Papua New Guinea (PNG) has long been considered the country with the highest malaria transmission outside of sub-Saharan Africa. Over 90% of the approximately 8 million people are at risk of malaria infection, with Plasmodium falciparum and P. vivax both being endemic across the country.
Since 2004, the National Malaria Control Program (NMCP) has been supported by the Global Fund to Fight AIDS, Tuberculosis and Malaria which allowed repeat national distribution campaigns of long-lasting insecticidal nets (LLIN) since 2004, and scale-up of malaria rapid diagnostic tests (mRDT) and artemisinin-based combination therapy (ACT) in health facilities since late 2011.
This project aims to assess outcomes and impacts of the Global Fund supported NMCP in PNG. Results from this continued independent evaluation and accompanying operational research will support the continued scaling-up of interventions and provide evidence required under the Global Fund grant agreement. The project will provide accurate, up-to-date information on malaria control intervention coverage, prevalence of malaria infection, and on different aspects of the changing malaria epidemiology in PNG, including on the local transmission of malaria in the Highlands region and the level to which local malaria vectors have established resistance to insecticides employed in current malaria control interventions. It is a continuation of the successful ongoing evaluation and research activities that started in 2008 and have since produced a wealth of evidence to support the NMCP.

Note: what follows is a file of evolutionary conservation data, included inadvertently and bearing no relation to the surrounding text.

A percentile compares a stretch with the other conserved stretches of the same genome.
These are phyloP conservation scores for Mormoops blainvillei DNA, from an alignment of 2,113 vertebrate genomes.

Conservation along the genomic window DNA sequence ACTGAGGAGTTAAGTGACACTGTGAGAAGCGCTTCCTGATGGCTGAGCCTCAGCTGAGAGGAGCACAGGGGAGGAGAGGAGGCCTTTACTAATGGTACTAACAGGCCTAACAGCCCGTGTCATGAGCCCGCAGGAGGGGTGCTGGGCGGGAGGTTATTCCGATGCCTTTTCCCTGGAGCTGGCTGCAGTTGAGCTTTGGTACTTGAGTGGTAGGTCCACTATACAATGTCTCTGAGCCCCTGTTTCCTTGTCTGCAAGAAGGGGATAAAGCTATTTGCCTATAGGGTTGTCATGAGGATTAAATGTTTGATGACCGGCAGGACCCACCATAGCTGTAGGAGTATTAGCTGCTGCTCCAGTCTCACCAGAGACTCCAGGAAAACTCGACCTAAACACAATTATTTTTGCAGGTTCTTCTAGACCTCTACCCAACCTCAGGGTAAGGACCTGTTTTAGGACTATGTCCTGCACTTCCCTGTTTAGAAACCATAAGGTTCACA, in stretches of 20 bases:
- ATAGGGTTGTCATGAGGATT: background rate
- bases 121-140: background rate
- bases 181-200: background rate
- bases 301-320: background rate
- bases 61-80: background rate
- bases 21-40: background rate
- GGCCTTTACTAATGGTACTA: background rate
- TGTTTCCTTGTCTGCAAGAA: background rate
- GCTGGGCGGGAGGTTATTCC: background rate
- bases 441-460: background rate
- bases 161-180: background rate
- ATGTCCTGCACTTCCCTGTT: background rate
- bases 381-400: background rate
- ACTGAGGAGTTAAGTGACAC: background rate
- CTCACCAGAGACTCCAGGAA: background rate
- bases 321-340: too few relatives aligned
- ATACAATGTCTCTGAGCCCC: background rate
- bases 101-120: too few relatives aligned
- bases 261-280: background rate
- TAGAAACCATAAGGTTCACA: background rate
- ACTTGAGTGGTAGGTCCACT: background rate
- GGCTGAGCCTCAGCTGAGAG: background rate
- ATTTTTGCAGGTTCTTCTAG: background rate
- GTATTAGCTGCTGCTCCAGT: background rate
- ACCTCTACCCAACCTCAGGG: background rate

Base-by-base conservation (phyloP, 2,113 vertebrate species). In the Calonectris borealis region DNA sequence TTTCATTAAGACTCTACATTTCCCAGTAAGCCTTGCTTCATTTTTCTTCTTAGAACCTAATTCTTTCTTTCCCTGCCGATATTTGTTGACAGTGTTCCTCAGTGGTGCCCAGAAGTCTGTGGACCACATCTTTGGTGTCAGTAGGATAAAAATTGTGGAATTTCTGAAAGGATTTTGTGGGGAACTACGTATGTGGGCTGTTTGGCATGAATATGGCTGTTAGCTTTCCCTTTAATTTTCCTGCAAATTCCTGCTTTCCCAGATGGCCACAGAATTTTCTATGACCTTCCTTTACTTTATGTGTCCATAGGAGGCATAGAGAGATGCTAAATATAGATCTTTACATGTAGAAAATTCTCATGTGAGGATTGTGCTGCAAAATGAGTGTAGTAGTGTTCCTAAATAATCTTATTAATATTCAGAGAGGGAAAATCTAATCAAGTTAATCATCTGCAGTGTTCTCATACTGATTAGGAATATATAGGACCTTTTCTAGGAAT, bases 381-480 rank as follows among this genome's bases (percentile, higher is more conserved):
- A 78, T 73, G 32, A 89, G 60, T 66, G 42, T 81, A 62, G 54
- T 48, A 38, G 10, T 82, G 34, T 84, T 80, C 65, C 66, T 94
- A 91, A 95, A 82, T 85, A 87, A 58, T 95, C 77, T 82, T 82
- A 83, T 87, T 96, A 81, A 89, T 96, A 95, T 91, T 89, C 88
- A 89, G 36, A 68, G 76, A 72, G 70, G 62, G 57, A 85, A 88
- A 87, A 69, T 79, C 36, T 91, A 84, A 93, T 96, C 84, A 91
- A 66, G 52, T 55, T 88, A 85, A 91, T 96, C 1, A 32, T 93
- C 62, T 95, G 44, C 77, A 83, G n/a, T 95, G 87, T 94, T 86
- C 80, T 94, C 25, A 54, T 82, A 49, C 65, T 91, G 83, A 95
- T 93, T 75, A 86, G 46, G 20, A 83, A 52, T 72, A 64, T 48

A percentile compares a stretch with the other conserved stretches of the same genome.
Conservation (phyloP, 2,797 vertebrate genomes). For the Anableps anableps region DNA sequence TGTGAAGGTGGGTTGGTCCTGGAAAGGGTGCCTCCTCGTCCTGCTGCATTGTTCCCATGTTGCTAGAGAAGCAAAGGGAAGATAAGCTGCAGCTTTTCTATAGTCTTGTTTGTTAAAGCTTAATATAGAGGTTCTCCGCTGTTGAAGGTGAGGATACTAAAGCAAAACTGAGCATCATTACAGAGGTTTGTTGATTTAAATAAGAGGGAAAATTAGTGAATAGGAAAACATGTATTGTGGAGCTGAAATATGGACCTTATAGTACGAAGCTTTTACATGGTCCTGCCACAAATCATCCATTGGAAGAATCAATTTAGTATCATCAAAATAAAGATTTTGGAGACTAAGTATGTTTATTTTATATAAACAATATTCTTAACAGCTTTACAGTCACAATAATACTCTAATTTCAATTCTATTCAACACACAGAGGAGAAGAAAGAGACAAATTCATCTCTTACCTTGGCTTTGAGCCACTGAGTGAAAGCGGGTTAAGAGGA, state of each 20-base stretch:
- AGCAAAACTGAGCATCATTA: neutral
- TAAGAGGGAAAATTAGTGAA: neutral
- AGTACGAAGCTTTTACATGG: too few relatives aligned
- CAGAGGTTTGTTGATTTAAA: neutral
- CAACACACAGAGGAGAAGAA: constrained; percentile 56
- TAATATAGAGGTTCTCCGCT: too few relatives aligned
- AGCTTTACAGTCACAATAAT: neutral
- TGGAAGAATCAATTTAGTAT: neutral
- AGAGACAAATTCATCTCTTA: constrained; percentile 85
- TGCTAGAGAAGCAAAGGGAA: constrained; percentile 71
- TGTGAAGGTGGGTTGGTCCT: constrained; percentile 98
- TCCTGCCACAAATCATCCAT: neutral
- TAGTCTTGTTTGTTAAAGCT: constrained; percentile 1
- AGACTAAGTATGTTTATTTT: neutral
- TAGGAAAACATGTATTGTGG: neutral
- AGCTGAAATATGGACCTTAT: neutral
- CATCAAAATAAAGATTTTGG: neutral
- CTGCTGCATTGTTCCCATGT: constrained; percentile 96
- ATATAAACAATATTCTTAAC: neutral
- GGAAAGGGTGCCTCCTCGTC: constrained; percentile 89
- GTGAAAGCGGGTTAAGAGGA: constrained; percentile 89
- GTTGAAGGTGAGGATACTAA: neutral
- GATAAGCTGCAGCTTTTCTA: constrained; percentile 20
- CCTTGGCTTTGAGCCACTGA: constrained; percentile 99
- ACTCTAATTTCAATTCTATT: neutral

Activities under this project include:
Activity 1: Stratification (defining areas with distinct malaria burden amenable to different combinations of interventions)
Activity 2: School Malaria Survey (assessing malaria prevalence in school aged schildren)
Activity 3: National Malaria Indicator Survey (assessing intervention coverage and malaria prevalence nationwide)
Activity 4: Insecticide Resistance Monitoring